Long term employees working at the same workplace over 5 years can seek new long term work disbursements, but only if they are fired at the employer’s initiative. As such those who leave at their own initiative or at the agreement of both parties will not receive the disbursement.
Unemployment and long term work disbursement
If an individual taken out of employment does not find new employment and if they are not a pensioner, student or other individual insured by the state, then after the contract concludes, their health insurance ends. At this point they must pay their own mandatory health insurance payments (34.2 euro per month).
A way out is to register at the labour exchange. By registering there, the unemployed have the right to unemployment benefits paid by Sodra. It is granted if the labour exchange does not offer suitable work or active labour market policy means and if the person has worked for now less than a year over the past 30 months.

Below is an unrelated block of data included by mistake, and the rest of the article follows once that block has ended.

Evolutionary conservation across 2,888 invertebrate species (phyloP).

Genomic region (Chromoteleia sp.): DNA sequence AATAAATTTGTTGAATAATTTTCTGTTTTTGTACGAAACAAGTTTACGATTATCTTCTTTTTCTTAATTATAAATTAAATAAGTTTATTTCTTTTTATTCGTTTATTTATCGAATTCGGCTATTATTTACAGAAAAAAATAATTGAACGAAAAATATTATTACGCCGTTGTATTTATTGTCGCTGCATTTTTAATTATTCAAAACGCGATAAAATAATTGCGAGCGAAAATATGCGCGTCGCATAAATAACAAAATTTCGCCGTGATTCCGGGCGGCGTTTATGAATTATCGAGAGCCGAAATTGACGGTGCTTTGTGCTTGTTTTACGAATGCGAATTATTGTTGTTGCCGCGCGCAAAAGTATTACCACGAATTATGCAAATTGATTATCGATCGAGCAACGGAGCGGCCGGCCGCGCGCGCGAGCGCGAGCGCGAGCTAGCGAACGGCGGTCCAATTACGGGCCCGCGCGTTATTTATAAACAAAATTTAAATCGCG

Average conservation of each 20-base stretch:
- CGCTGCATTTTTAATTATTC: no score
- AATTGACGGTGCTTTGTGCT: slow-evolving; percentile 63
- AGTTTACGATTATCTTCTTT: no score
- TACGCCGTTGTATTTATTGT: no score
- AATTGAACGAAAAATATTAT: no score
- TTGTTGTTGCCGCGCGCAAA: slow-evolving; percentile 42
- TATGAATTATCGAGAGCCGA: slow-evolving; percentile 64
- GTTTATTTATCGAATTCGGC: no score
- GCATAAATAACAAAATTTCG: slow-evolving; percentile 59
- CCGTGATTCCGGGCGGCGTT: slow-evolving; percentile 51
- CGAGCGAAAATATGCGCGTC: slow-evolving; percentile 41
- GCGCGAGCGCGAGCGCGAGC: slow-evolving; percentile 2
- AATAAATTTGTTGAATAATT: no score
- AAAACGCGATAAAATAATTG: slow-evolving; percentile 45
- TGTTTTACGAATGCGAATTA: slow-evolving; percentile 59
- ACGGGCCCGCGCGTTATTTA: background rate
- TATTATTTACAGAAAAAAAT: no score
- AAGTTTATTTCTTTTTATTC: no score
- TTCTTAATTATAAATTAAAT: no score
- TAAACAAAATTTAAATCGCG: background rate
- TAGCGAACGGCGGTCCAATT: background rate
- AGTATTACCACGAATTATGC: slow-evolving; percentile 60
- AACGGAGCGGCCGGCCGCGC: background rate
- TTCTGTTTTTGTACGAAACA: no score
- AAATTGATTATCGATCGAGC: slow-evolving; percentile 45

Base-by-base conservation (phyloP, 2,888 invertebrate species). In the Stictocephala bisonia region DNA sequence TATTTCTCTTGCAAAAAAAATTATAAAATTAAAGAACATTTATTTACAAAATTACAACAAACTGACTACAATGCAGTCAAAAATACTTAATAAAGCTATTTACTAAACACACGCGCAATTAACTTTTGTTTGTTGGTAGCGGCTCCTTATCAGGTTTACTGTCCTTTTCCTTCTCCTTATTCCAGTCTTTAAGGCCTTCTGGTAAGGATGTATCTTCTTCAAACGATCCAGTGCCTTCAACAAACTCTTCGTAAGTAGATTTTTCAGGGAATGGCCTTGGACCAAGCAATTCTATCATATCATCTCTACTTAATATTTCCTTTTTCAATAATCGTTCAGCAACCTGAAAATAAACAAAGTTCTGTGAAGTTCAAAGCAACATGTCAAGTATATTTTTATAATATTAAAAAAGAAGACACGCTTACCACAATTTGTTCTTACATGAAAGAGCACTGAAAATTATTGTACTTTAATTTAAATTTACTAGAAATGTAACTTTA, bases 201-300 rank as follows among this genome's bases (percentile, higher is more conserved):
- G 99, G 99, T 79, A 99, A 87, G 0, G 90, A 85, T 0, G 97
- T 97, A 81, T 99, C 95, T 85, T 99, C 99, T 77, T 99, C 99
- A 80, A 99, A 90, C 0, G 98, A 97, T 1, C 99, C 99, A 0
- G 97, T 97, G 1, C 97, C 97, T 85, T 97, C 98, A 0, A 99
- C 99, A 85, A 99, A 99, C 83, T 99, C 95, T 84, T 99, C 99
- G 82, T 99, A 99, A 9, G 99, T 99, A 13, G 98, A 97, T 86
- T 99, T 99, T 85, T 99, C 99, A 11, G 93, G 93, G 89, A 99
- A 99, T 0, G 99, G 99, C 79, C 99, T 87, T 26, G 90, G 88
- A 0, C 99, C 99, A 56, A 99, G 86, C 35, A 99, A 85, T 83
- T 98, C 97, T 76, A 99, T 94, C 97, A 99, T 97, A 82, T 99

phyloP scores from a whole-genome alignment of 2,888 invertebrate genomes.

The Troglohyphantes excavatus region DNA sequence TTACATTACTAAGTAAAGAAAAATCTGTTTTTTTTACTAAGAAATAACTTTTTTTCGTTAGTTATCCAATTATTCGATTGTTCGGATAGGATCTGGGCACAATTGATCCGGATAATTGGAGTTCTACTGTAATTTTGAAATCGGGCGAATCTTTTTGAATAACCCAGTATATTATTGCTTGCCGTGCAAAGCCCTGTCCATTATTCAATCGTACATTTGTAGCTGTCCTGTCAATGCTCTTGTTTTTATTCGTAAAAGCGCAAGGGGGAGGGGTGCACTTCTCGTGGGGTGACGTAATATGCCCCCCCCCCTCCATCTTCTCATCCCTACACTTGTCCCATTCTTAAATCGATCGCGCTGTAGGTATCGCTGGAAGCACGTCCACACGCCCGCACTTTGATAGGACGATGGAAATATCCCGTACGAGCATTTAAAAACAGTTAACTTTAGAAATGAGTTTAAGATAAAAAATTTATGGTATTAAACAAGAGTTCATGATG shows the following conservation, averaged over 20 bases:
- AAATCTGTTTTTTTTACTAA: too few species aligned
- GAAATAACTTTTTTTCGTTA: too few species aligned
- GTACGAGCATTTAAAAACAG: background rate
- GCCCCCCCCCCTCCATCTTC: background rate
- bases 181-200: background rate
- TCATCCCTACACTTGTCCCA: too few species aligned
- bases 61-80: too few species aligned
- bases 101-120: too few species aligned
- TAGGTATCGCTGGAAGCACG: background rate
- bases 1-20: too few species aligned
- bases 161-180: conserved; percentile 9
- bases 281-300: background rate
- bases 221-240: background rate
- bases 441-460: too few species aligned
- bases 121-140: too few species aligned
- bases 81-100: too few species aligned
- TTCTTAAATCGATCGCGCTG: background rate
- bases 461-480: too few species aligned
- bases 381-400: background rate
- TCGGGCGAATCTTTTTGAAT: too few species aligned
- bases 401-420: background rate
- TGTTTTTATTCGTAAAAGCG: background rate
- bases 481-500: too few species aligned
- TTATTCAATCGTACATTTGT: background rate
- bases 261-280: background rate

That said, unemployment benefits are only start being paid no earlier than the number of months that severance pay was paid for. In simpler terms, if you depart your workplace with two months of severance pay, you can be paid unemployment benefits only from the third month onward. Factually you are only paid in the fourth month because you are paid for the previous month.
These benefits are paid for 9 month. Their size will be calculated as the sum of the constant and variable amount.
The constant amount will be 30% of the current minimum monthly wage (currently 380 euro x 30% = 114 euro), while the variable amount will decrease from 50% (for the first 3 months) to 30% (from 7 to 9 months).
Either way the unemployment benefit size is limited – it cannot exceed 75% of the average monthly wage. Based on data by the Department of Statistics, currently that is 817.6 euro. Thus unemployed individuals can expect at most 613.2 euro unemployment benefits per month at most.
Employees laid off at the employer’s initiative at no fault of their own, who have worked at the same workplace for over 5 years will have access to a new type of long term work disbursement. Sodra will assign it if the employee does not return to the same employer within three months.
The size of the disbursement will be between 1 to 3 wages, calculated based on the average wage of the past 12 months. These disbursements, unlike the unemployment benefits, will have no ceiling.